Health and Safety ReportVolume 14, Issue 11

On Topic

Asbestos: Hidden Dangerprint this article

Gillian is an apprentice carpenter who works on home renovations. Demolition is a regular part of the job. When she pulls off the drywall, there is always a risk that there is asbestos in the drywall itself, or hiding in the insulation behind the wall. Exposure to asbestos fibres can cause serious illness. Carpenters like Gillian aren’t alone. For many occupations the risk of encountering harmful asbestos fibres is a part of the job. Although asbestos is no longer mined in Canada it is still prevalent in existing construction materials and in certain new imported products. Being aware of the hazards of asbestos and preventing exposure is as important as ever.

Asbestos refers to a group of naturally occurring, fibrous silicate minerals. Widely found in many building materials, asbestos was used for many commercial applications because of its heat and fire resistance, strength, insulating and friction characteristics, and its ability to be woven.

One of the sources of work-related asbestos exposure today is from contact with asbestos-containing products hidden in old building materials. Before 1990, asbestos was frequently used for insulating buildings and homes against cold weather and noise, and for fireproofing. Asbestos has been used in the manufacture of roofing, flooring, thermal and electrical insulation, cement pipe and sheets, coatings, plastics, and other products.

The dangers of asbestos stem from the fact that asbestos is a friable material, which means that when it is dry, it can be crumbled, pulverized or powdered. When improperly handled or disturbed, products that contain asbestos can release harmful fibres into the air. If inhaled, microscopic asbestos fibres can’t be removed from the lungs and cause serious illnesses.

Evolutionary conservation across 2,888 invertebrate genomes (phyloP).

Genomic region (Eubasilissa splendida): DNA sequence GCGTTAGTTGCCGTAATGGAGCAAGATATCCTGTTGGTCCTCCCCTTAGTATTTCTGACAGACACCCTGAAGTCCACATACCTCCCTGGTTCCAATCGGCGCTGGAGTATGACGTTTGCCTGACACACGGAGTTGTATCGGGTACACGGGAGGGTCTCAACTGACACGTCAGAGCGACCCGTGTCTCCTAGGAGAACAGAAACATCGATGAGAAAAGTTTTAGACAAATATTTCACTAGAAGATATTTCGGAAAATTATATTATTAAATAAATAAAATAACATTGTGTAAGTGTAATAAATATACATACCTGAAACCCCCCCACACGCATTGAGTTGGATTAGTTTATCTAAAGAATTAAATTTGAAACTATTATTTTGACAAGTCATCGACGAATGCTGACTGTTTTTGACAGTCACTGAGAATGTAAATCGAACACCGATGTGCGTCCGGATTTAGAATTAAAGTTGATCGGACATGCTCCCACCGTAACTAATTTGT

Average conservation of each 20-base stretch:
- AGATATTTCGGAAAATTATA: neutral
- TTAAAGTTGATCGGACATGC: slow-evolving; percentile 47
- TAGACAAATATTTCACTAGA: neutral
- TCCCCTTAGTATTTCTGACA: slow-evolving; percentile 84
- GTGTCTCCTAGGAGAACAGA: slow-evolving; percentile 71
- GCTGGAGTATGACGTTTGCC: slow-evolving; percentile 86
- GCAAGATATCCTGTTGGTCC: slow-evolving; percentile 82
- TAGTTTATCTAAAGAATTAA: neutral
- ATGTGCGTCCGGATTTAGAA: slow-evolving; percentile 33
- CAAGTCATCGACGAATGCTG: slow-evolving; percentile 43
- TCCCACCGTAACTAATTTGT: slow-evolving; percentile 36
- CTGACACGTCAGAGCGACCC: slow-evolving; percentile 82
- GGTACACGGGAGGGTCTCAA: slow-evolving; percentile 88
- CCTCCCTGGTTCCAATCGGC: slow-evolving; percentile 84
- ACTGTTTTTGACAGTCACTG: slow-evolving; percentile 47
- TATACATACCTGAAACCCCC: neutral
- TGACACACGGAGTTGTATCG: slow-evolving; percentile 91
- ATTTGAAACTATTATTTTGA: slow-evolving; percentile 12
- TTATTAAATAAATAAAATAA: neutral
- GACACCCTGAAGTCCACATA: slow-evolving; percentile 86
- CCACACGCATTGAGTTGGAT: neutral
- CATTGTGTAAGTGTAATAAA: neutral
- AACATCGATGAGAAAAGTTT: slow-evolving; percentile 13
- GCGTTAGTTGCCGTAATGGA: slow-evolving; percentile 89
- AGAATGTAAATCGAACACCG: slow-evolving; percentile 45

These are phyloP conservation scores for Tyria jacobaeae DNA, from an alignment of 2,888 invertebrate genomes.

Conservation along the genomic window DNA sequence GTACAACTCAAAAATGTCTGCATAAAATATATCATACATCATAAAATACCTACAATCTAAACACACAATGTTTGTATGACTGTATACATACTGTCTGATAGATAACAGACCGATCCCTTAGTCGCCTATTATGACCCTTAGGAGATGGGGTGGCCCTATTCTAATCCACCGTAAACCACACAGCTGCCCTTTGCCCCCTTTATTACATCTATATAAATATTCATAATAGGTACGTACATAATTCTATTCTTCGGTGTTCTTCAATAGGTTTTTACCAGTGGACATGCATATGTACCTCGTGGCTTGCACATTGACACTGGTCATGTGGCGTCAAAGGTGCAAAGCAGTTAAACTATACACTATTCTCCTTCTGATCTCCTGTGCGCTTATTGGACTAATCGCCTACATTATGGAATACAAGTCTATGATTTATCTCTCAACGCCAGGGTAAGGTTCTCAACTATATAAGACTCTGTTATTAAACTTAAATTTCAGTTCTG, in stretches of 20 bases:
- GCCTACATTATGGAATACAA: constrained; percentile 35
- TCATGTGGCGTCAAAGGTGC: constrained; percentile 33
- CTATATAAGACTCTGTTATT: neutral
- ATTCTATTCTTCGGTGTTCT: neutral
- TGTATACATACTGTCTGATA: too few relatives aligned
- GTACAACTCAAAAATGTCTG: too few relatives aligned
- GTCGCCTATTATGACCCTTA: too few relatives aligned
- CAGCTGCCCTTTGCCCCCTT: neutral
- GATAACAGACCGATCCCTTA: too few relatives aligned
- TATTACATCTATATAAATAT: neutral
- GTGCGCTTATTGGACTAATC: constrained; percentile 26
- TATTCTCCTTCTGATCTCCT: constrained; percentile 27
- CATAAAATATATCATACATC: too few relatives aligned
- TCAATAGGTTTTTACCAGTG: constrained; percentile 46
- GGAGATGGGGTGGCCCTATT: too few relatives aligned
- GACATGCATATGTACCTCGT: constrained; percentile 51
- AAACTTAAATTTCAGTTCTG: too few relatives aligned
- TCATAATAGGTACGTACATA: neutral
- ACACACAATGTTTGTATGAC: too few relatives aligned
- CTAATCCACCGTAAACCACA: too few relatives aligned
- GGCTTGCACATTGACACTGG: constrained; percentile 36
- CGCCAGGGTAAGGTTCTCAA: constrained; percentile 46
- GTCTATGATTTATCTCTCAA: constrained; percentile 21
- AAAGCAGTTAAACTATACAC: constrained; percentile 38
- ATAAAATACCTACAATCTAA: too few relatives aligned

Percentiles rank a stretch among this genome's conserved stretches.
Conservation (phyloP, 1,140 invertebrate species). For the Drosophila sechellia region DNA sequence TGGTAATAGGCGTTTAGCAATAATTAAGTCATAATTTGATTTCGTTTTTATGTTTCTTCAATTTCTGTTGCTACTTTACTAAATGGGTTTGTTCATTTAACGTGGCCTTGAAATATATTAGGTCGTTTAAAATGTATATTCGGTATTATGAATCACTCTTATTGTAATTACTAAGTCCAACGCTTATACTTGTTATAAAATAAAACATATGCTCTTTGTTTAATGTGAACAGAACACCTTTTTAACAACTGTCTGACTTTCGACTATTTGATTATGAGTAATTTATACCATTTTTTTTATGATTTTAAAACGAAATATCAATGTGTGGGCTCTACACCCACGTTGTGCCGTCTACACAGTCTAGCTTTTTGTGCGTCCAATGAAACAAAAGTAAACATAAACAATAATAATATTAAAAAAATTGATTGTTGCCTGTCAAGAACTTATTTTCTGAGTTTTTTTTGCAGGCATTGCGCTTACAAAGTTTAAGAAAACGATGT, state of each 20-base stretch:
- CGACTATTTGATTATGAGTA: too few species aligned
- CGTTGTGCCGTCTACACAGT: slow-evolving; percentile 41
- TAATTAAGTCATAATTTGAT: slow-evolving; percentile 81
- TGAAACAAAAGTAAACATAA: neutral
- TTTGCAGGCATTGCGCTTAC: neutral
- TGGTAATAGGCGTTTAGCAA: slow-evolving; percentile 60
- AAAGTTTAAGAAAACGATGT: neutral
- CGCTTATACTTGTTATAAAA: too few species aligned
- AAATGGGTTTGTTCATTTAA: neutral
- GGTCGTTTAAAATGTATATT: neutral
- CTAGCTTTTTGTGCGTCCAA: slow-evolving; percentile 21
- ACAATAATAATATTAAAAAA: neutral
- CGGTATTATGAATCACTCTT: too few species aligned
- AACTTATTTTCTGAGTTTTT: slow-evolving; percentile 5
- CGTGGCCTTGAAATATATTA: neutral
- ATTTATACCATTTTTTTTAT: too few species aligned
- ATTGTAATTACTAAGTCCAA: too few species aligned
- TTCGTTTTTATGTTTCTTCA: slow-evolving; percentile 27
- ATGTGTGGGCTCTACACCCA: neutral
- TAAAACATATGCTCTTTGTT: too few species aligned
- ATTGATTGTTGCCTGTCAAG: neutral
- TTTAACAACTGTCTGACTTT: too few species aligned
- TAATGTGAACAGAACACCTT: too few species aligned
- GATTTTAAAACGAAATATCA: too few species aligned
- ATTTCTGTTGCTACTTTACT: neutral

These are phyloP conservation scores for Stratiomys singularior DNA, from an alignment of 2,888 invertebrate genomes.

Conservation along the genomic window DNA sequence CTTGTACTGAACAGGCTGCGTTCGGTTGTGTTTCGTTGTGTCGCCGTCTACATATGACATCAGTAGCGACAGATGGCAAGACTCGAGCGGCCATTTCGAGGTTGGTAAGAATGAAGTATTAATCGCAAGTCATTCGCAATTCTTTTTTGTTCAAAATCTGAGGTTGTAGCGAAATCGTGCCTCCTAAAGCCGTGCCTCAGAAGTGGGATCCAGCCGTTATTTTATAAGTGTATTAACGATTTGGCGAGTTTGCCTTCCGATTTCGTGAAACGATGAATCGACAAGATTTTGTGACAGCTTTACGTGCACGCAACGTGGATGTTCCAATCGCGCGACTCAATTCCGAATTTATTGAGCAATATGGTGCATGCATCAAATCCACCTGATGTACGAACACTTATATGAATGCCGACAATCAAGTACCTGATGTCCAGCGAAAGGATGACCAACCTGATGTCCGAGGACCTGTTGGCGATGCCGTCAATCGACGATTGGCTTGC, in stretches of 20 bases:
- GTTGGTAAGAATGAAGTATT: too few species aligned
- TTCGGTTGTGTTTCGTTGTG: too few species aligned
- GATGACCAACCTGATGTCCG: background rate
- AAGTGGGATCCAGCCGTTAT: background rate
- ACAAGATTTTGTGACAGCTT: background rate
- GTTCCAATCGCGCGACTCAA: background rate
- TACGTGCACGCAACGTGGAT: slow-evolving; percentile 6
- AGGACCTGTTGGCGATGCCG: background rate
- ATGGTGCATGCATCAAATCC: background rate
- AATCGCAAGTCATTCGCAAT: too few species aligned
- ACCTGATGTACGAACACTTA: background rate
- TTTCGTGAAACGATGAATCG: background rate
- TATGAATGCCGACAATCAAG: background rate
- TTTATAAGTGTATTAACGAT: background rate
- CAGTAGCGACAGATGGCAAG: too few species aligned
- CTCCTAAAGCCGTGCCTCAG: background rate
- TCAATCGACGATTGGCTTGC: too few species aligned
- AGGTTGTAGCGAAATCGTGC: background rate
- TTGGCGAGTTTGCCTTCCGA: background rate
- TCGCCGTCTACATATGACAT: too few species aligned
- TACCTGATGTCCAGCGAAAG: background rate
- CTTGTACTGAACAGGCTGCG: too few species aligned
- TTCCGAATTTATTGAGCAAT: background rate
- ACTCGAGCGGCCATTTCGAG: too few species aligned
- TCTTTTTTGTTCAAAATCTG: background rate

Workers and others exposed to asbestos fibres have developed asbestos-related diseases, including:

  • asbestosis - scarring of the lungs, which makes it difficult to breathe
  • pleural disease – a non-cancerous lung condition that causes changes in the membrane surrounding the lungs and chest cavity
  • lung cancer - a malignant tumour that invades and blocks the lung’s air passages
  • mesothelioma - a rare cancer of the lining of the chest or abdominal cavity

Exposed workers will be at risk of developing asbestos-related disease for many years after they are exposed. The time period between exposure and the development of asbestos-related disease can range from 10 to 55 years. Asbestos was the most common source of workplace death claims in 2014, cited in 388 cases in data provided by the Association of Workers’ Compensation Boards of Canada. In that year, mesothelioma was the number one cause of death in accepted fatality claims.

Asbestos in the workplace
There are no significant health risks if materials containing asbestos are:

  • tightly bound in products and are in good condition
  • sealed behind walls and floorboards
  • isolated in an attic
  • left undisturbed

However, asbestos fibres can be released into the air when:

  • disturbing or removing insulation that contains asbestos, including insulation around hot water pipes and tanks,
  • removing or disturbing roofing shingles and felt or siding containing asbestos,
  • sanding, breaking apart or scraping vinyl asbestos floor tiles,